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Ag laws taking effect in 2024

Ag laws taking effect in 2024

California and Colorado are among states with new ag laws coming into effect

By Diego Flammini
Staff Writer

On Jan. 1, 2024, many pieces of legislation signed in 2023 will take effect. Here’s a look around the U.S. at some new pieces of ag law that may affect the ag community.

In California, the minimum wage will increase to $16 per hour.

And there’s overtime changes with respect to paying agricultural workers.

As of Jan. 1, 2024, overtime pay is required for ag workers after they exceed 8.5 hours per day or 45 hours per week. In 2023, employers had to pay overtime after 9 hours per day and 50 hours per week.

And in 2025, the overtime threshold for ag workers in California will decrease to 8 hours per day and 40 hours per week.

An immigration bill in California also takes effect on Jan. 1.

SB 831, under the Immigration and Nationality Act, allows the governor and U.S. Attorney General’s Office to develop a program granting immigration parole to undocumented agricultural workers.

This program provides the undocumented workers with work visas and protects them from deportation.

Changes in Colorado may also impact the state’s ag community.

Like California, the minimum wage in Colorado is increasing as of Jan. 1.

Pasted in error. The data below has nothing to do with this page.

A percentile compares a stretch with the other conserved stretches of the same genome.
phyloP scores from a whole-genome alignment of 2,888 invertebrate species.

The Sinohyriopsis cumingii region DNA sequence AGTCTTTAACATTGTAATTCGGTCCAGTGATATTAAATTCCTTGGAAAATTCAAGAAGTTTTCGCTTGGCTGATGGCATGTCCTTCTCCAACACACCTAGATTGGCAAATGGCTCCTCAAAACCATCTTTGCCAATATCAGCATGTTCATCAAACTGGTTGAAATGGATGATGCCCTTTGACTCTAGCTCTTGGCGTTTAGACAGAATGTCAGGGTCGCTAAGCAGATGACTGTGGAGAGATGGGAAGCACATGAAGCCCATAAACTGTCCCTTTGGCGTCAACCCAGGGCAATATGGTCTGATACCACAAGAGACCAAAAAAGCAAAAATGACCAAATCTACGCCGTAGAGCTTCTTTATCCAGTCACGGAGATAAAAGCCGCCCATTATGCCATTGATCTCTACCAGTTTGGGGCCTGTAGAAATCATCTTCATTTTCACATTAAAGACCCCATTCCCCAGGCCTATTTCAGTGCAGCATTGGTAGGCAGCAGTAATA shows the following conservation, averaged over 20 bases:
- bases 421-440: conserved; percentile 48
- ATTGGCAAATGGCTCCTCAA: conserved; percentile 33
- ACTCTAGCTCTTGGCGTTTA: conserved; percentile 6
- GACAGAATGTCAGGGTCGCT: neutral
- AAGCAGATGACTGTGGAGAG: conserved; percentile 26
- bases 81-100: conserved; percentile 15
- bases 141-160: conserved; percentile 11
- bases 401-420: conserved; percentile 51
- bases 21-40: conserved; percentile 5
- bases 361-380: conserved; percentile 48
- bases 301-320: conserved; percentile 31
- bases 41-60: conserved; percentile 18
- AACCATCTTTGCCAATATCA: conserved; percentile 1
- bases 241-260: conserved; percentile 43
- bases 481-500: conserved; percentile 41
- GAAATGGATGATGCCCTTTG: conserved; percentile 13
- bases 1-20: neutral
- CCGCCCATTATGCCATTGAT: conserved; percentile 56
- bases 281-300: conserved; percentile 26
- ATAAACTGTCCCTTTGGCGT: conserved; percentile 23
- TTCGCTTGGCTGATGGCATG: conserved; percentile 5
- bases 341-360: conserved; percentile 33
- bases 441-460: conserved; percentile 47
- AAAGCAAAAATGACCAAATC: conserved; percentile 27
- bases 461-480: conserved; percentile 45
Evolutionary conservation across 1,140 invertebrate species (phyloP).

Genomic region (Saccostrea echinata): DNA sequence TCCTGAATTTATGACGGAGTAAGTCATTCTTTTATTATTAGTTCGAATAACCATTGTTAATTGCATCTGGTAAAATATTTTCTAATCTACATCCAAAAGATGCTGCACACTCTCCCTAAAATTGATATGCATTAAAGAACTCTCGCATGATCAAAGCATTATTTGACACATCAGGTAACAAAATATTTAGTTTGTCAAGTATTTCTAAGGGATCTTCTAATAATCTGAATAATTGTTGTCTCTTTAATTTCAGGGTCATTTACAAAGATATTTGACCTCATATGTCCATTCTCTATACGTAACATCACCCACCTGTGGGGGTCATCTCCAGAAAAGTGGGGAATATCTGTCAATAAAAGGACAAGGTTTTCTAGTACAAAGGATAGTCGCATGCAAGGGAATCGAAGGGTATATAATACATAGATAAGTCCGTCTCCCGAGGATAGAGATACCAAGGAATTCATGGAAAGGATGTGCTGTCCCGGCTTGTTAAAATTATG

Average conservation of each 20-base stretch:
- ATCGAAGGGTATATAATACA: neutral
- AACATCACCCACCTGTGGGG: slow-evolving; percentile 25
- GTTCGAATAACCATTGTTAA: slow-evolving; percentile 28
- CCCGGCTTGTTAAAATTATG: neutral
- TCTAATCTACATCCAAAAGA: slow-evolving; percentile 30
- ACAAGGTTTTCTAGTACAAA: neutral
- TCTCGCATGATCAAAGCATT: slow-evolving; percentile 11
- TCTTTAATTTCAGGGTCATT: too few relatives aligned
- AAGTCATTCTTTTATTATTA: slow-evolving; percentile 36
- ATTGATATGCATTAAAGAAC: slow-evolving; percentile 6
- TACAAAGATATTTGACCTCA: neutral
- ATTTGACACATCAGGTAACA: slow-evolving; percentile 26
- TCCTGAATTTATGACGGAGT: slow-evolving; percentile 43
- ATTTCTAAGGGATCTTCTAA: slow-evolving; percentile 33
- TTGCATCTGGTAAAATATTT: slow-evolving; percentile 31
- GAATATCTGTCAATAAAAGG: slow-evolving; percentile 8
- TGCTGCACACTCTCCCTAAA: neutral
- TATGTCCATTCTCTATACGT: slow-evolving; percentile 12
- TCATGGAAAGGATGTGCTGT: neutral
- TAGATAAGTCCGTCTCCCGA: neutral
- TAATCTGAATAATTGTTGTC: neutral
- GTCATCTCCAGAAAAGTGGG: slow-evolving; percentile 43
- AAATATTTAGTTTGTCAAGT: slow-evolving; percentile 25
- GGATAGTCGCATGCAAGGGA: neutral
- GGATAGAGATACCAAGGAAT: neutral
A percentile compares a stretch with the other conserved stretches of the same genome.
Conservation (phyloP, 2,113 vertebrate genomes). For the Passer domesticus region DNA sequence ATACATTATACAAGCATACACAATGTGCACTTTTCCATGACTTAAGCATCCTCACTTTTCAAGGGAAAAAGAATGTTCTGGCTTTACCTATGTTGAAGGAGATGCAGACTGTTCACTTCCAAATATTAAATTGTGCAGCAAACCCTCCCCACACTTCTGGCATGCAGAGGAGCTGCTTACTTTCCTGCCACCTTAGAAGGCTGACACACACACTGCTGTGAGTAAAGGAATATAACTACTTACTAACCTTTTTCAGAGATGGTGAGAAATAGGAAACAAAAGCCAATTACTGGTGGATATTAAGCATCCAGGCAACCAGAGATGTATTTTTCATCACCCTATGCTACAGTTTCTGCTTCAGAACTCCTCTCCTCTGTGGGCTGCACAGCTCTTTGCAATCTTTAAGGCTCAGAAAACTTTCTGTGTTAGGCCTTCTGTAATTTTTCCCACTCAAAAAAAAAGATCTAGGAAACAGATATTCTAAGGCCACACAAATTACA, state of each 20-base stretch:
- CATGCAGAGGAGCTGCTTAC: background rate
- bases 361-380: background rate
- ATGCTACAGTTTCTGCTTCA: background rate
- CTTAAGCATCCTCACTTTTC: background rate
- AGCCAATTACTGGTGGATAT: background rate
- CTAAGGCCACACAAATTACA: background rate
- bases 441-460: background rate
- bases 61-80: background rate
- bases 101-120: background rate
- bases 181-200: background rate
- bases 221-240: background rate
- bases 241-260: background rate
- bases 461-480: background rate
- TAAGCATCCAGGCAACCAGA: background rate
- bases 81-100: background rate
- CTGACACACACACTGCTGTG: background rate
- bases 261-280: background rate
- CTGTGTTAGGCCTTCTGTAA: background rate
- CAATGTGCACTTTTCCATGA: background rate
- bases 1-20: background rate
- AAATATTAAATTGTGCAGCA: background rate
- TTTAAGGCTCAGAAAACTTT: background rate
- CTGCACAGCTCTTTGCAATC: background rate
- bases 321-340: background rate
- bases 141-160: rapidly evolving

Workers in the state will earn $14.42 per hour, up from $13.65 per hour.

And like California, overtime pay for ag workers in Colorado will change.

Ag employers will be required to pay overtime after 56 hours per week. That number will decrease to 48 hours in 2025.

HB23-1011, which creates a right-to-repair for agricultural equipment, also takes effect.

As of Jan. 1, 2024, manufacturers are required to provide parts, software, tools, manuals and other items “to allow an independent repair provider or owner to conduct diagnostic, maintenance, or repair services on the owner’s agricultural equipment,” the bill says.

Governor Jared Polis signed the law in April 2023.

Minimum wage is going up in many states across the U.S.

The full list can be found here.

In Pennsylvania, a new law going into effect will support local agriculture.

The Preferred Organic Program Trademark, which Gov. Shapiro made permanent in November, helps increase brand recognition and lets consumers know which products came from organic operations.

And in Connecticut, Jan. 1 is the deadline for two state departments to consult with one another.

The Department of Economic and Community Development and the commissioner of agriculture are to work towards creating a strategy promoting the construction of grocery stores in food desert neighborhoods, and to expand the availability of nutritious food.

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